Film Review: The Way, Way Back


Written and directed by Nat Faxon and Jim Rash, The Way, Way Back tells the coming-of-age story of 14-year-old Duncan’s (Liam James) summer vacation with his mother, Pam (Toni Collette), her overbearing boyfriend, Trent (Steve Carell), and his daughter, Steph (Zoe Levin). Having a rough time fitting in, the introverted Duncan finds an unexpected friend in Owen (Sam Rockwell), the manager of the Water Wizz water park.

The Way, Way Back may be about a divorced family, finding yourself, and meeting the girl of your dreams, but none of it feels predictable or as if we have seen it all before. Instead, it is a fresh focus on over-used themes, natural in its developments, and probably the sweetest film I have seen this year.

Most of all, every one of the characters is brilliantly written. What I like about The US Office is that you can both love and hate Steve Carell in a single episode. This is what I enjoy most about his acting. In The Way, Way Back, Carell plays a very unlikable character, but you still have that bit of hope inside of you that he may change by the end of it. Whether he does or not, this only betters Toni Collette‘s wonderful performance as his partner. She plays the mother role excellently and her chemistry with her on-screen son, played by Liam James, works really well. Whilst at first James’ performance is a little irritating, he really starts to impress as his character comes out of his shell more, making the character development and coming-of-age story, as a whole, even more believable and engaging.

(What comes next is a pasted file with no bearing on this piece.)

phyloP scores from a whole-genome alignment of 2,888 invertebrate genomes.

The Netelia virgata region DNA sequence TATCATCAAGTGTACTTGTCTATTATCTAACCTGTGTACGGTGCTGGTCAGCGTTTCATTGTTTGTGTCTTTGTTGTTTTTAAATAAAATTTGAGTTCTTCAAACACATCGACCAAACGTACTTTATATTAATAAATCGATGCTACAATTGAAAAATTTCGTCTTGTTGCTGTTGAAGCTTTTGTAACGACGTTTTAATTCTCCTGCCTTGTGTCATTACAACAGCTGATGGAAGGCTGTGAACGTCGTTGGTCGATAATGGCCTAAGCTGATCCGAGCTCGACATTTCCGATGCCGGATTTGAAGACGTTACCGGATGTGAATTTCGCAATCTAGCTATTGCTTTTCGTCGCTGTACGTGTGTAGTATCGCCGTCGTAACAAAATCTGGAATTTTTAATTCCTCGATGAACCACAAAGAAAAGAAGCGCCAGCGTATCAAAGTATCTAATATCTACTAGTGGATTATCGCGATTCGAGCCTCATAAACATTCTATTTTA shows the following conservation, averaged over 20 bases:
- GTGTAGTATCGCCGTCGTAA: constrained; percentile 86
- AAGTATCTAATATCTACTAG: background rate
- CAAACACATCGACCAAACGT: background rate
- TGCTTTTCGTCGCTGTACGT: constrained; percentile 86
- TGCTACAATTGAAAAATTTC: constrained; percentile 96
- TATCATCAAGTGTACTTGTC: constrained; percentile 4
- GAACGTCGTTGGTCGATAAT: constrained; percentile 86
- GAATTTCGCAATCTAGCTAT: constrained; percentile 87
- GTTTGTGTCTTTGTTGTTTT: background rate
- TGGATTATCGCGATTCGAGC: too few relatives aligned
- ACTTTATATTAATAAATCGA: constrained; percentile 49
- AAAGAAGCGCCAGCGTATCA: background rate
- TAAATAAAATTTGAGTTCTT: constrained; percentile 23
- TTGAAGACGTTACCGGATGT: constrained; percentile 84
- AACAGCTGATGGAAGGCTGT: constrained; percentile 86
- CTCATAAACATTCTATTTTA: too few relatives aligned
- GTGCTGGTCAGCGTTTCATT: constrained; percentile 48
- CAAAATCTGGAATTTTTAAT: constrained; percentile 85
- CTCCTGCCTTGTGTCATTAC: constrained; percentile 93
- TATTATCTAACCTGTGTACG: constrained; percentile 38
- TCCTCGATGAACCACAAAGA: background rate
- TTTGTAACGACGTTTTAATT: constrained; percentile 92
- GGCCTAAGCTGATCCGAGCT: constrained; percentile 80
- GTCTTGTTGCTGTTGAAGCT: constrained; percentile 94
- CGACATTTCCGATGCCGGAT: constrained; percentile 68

It’s Sam Rockwell who steals the show, however, making you laugh every time he appears on-screen. Scenes without him are often slow as you often find yourself waiting for Duncan to go back to the water park so we can be made to laugh after another one of his down-beaten days. It is, therefore, Rockwell’s character who keeps you so invested, and it is his progressing relationship with Duncan that both the characters in the film and the audience all need to happen. As you can tell, it’s easy to find yourself engaged with the story because of how natural it all feels.

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